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Deep-sea mining machine stuck at the bottom of the Pacific Ocean

The deep-sea mining machine, weighing 25 tonnes, became stuck at a depth of around 4m due to a fault. The prototype was just undergoing tests in the waters of the Pacific Ocean when a cable broke. The state-of-the-art unmanned mining robot Patania II was just in the process of operational testing. At some point, the
Published: April 30, 2021 - 09:00
Updated: July 22, 2023 - 22:27
Deep-sea mining machine stuck at the bottom of the Pacific Ocean

The deep-sea mining machine, weighing 25 tonnes, became stuck at a depth of around 4m due to a fault. The prototype was just undergoing tests in the waters of the Pacific Ocean when a cable broke.

The state-of-the-art unmanned mining robot Patania II was just in the process of operational testing. At some point, the cable connecting it to the vessel on the surface broke off. As a result of the failure, the machine became stuck at a depth of approximately 4 km underwater.

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Deep-sea mining machine stuck at the bottom of the Pacific Ocean
View from Patania II during testing photo GSR / News footage via REUTERS

The prototype deep-sea mining machine is the latest creation of Global Sea Mineral Resources (GSR). It is a division of deep-sea exploration company DEME Group. The machine is ultimately intended to be used to collect small rocks at the bottom of the ocean. All because so-called polymetallic nodules are rich in cobalt and other valuable metals.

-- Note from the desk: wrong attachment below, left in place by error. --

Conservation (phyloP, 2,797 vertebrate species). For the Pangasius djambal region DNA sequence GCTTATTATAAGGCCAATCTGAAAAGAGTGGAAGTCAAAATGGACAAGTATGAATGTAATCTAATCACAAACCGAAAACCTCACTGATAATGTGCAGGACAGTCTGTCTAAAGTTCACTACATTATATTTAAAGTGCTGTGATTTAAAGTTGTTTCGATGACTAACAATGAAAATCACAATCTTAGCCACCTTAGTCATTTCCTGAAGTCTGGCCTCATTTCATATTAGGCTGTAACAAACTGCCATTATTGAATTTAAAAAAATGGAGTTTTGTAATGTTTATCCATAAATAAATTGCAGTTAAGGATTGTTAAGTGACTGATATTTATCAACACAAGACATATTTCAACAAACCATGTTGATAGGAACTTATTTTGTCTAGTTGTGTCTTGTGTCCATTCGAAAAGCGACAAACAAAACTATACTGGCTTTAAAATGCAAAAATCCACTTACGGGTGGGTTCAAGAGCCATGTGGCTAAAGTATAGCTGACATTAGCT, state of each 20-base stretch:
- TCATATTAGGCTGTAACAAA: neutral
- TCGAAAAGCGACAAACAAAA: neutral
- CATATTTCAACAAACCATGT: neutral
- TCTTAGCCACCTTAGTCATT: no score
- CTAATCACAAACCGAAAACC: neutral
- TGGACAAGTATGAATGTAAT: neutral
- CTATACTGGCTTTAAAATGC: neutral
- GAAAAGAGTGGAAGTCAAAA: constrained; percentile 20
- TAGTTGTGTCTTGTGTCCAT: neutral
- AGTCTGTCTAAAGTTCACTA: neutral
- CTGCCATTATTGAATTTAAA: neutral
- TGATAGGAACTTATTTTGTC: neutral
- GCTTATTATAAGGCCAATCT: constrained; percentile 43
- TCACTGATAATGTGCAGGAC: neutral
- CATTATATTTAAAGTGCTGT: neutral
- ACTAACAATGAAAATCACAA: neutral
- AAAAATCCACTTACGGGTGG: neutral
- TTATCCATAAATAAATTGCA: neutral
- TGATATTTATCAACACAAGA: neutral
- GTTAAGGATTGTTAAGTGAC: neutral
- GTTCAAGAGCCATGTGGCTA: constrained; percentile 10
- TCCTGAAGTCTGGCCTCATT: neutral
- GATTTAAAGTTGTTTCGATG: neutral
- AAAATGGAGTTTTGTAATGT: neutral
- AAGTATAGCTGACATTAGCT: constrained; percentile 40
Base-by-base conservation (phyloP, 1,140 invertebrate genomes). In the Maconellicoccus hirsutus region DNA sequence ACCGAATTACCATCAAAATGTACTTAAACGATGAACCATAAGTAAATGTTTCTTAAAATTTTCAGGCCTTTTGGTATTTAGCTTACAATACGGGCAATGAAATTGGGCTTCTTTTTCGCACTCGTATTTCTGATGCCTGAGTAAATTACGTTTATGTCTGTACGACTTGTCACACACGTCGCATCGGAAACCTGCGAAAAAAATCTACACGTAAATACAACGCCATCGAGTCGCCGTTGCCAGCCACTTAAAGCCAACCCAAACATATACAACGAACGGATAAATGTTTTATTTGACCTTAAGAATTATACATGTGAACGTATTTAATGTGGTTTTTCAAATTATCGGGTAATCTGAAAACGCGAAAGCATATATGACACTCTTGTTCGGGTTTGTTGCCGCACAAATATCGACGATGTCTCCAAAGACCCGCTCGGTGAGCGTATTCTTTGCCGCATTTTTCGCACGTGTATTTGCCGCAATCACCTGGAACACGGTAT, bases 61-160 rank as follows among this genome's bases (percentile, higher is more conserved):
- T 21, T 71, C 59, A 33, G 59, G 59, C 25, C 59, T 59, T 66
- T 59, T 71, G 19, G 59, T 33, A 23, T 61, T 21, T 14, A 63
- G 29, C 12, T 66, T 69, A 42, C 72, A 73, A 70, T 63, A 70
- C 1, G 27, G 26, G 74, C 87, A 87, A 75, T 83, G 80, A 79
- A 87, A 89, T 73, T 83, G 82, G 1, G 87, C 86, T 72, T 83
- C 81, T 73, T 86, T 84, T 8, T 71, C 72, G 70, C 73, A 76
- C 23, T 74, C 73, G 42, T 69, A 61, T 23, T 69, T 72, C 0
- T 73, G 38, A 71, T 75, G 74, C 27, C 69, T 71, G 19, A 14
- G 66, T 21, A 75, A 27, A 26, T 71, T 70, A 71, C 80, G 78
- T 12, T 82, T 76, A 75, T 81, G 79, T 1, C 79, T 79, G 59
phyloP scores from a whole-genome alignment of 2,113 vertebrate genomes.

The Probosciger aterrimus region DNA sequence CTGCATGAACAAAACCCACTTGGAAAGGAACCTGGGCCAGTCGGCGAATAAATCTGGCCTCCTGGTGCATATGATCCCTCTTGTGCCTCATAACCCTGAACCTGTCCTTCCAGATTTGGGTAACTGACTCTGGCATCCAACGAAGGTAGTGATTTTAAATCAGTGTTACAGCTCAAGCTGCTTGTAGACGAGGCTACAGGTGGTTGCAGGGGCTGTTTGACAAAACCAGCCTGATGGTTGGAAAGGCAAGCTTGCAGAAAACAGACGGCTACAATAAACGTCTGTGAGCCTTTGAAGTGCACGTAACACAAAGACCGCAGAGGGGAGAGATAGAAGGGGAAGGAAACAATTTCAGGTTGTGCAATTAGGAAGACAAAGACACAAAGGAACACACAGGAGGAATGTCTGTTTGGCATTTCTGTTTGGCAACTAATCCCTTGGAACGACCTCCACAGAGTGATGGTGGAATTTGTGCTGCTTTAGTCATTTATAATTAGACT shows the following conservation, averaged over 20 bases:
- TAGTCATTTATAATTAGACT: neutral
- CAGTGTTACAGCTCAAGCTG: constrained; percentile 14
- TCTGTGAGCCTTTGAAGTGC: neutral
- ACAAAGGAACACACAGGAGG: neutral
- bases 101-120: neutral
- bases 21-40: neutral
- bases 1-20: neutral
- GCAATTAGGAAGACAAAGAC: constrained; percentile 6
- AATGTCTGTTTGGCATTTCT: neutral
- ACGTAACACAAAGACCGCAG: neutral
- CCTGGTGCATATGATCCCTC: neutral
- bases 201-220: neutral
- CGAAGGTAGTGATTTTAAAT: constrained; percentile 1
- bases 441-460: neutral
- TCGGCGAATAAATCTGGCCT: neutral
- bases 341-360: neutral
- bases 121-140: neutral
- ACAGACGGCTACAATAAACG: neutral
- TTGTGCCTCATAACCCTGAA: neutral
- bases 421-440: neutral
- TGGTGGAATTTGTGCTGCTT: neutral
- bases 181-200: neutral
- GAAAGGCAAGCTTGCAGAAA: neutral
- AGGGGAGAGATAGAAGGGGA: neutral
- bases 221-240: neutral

In a media release, GSR reports, among other things, that the raw materials obtained in this way are used to create batteries and accumulators and are essential for the production of electronics and, for example, smartphones.

polymetallic nodules collected by the deep-mining machine Patania II
Rocks called polymetallic nodules that Patania II collects photo GSR / News footage via REUTERS
This is just the beginning

Patania II was almost finished first phase of testingwhen the machine was suddenly disconnected from the five-kilometre cable. GSR is conducting tests at the Clarion Clipperton zone, where it holds an exploration licence. A spokesman for the company conveyed that it would soon begin mining action.

The use of modern machinery for deep-sea mining has met with some reservations and criticism. There are those who fear that the exploitation of deposits in the deep sea will sooner or later adversely affect the environment.

deep-sea research unit
Deep-sea research vessel photo GSR / News footage via REUTERS

Accordingly, GSR is testing its prototype under the observation of independent experts from 29 European institutes. Based on the tests, scientists will investigate the potential impact of mining on the ecosystem.

If all goes according to plan, the company plans to have the Patania II robot up and running by 2024. They want to have another, larger robot capable of mining the collected material by 2028.

We will only apply for an operating permit if science shows that our activities do not pose a risk to the environment.said Kris Van Nijen, CEO of GSR

In conclusion, it is worth mentioning that many companies and countries have already agreed contracts for deep-sea mining. However, regulations for this type of activity still need to be first finalised and approved by the International Seabed Authority, a dedicated UN body.

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About author

Tomasz Andrukajtis
Editor-in-chief of the DIVERS24 portal and magazine. Responsible for obtaining, translating and developing content. He also supervises all publications. Achived his first diving certification – P1 CMAS, in 2000. Has a degree in journalism and social communication. In the diving industry since 2008.
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